I invite you to join me in a word of prayer.

Almighty God as we come once again, we ask that you would bless us, hold us, unite us, but most of all, fill us for the places that you are preparing to send us. This we ask in your wonderful name. Amen.

In the gospel that has been read and shared this morning, we are often immediately drawn to Thomas and miss that Thomas is just one part of a larger assembly. The text sheds light, not on just one individual, but is inviting us to look at the community as well. If we look closely, both are struggling with who they are and what they are purposed to do. Here they are trying to figure things out in the world in which they find themselves. There is perhaps a crisis of identity taking place, as the disciples are seeing and seeking shelter in a hiding place rather than moving into the open space. In John’s gospel, we are meeting the disciples who will make up the foundational witnesses and the foundational workers of the church that Jesus Christ was ushering into existence.

Most of the recorded narratives of Jesus’ ministry shared with us, they take place in the public square, or the marketplace, where crowds are gathered. But on this day, in this reading, we find ourselves locked behind closed doors. As the gospel writer John shares with us, this key account of Jesus and the disciples post resurrection. Perhaps what many of us might have as our expectation, is a glorious and grand reunion of Jesus and his disciples. It would not be difficult to anticipate, and even imagine, that we would find Jesus meeting excited, confident, revived, and courageous disciples, who are celebrating the news that Jesus had risen from the grave and that Jesus was truly alive. It makes sense to me, or perhaps I wanted to be in my mind, and in my thoughts, that once they had received the news, we would meet them in open space, celebrating what they had heard. And ready to take on the world because they had all of a sudden become aware that through Jesus, once again, the impossible becomes possible. That that which others have said couldn’t be done, can be done. But after wrestling with this text, I was reminded, and once again, I was apprehended, by the fact that when we look closely and listen carefully, the disciples were not immediately pushed into celebration and excitement by the reports that Jesus was indeed alive.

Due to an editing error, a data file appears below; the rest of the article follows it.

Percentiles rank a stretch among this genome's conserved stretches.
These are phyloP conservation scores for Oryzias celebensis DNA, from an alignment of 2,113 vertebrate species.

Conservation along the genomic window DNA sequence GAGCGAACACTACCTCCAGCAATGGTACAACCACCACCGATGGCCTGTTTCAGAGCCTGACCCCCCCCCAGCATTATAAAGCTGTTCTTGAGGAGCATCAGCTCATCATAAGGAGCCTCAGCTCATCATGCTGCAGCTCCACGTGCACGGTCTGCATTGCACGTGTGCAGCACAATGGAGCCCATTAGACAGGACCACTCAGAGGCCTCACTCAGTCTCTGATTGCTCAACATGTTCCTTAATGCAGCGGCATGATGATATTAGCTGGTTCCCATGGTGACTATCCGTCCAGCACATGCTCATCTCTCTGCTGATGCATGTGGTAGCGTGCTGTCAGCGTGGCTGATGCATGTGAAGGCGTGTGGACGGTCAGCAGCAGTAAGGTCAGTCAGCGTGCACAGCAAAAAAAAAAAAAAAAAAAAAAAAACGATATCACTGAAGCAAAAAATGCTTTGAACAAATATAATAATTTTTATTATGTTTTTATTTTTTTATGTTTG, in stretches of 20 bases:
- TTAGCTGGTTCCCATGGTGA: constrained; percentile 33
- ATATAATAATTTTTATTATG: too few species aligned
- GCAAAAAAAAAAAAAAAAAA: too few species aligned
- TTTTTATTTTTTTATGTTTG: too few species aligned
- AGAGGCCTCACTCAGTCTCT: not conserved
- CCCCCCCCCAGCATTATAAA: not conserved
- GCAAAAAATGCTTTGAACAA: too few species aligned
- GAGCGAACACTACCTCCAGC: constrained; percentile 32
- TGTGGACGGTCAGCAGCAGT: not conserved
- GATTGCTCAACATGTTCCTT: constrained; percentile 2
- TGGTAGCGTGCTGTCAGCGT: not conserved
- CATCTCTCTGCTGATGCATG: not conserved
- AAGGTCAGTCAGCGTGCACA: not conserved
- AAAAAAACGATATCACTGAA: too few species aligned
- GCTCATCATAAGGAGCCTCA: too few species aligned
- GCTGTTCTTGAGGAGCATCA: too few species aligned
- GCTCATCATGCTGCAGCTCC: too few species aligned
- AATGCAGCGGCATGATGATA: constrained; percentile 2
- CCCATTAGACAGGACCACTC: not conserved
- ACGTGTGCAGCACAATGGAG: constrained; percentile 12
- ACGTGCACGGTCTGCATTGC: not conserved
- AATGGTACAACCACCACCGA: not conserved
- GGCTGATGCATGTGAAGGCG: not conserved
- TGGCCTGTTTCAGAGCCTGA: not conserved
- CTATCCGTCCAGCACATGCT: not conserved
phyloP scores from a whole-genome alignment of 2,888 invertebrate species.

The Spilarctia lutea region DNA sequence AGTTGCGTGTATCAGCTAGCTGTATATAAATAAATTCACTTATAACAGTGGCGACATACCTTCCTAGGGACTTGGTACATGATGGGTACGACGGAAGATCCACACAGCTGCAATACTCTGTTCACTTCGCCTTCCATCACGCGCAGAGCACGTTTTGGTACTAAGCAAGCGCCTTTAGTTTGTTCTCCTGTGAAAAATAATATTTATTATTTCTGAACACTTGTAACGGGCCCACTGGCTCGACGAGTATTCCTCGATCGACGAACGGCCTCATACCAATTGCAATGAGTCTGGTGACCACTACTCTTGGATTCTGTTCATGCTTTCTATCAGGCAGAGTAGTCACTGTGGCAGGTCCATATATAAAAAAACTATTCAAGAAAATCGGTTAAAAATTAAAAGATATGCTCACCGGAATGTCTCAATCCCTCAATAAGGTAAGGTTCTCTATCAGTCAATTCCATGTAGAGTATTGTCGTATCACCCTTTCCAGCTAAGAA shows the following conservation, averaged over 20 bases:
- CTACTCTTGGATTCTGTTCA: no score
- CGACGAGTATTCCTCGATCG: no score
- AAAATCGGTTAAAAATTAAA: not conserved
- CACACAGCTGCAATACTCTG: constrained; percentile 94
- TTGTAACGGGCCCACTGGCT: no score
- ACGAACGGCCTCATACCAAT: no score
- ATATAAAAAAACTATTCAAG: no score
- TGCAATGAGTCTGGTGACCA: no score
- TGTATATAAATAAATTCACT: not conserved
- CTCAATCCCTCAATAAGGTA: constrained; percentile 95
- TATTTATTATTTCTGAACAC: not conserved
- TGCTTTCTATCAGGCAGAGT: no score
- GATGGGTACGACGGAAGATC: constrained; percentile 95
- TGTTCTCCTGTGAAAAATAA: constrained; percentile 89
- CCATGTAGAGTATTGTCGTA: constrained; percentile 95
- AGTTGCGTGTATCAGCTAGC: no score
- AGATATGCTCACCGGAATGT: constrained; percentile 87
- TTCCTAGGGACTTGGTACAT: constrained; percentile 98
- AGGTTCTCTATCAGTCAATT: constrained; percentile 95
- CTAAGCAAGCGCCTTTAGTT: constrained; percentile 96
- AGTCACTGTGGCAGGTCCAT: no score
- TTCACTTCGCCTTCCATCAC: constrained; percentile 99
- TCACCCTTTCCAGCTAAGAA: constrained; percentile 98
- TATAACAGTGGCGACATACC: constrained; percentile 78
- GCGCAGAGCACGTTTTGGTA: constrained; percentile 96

It was just a few verses prior to this portion of the text that was read, when John reminds us that Simon Peter and the disciple who Jesus loved were eyewitnesses to the empty tomb. Eyewitnesses to the fact that the stone had been rolled away. And in addition, they had gone inside the tomb only to find the linen grave wrappings neatly rolled up in a place all by themselves. Mary Magdalene, who was first to arrive at the tomb very early in the morning, had seen the scene for herself and had been brought to tears. As she met, not Roman soldiers that had been stationed at the entrance, but two angels that had been divinely positioned. In her moment of grief, she tuned suddenly only to encounter Jesus face to face. Her joy and excitement led her to share the good news with the other disciples. And in a clear narrative, John tells us that Mary Magdalene went and announced to the disciples, “I have seen the Lord.” And she told them all the things that he had said to her. But this morning, in a sudden shift on this day, in a sudden shift, we meet the disciples of Jesus, not celebrating and rejoicing over the new. We meet them behind closed doors.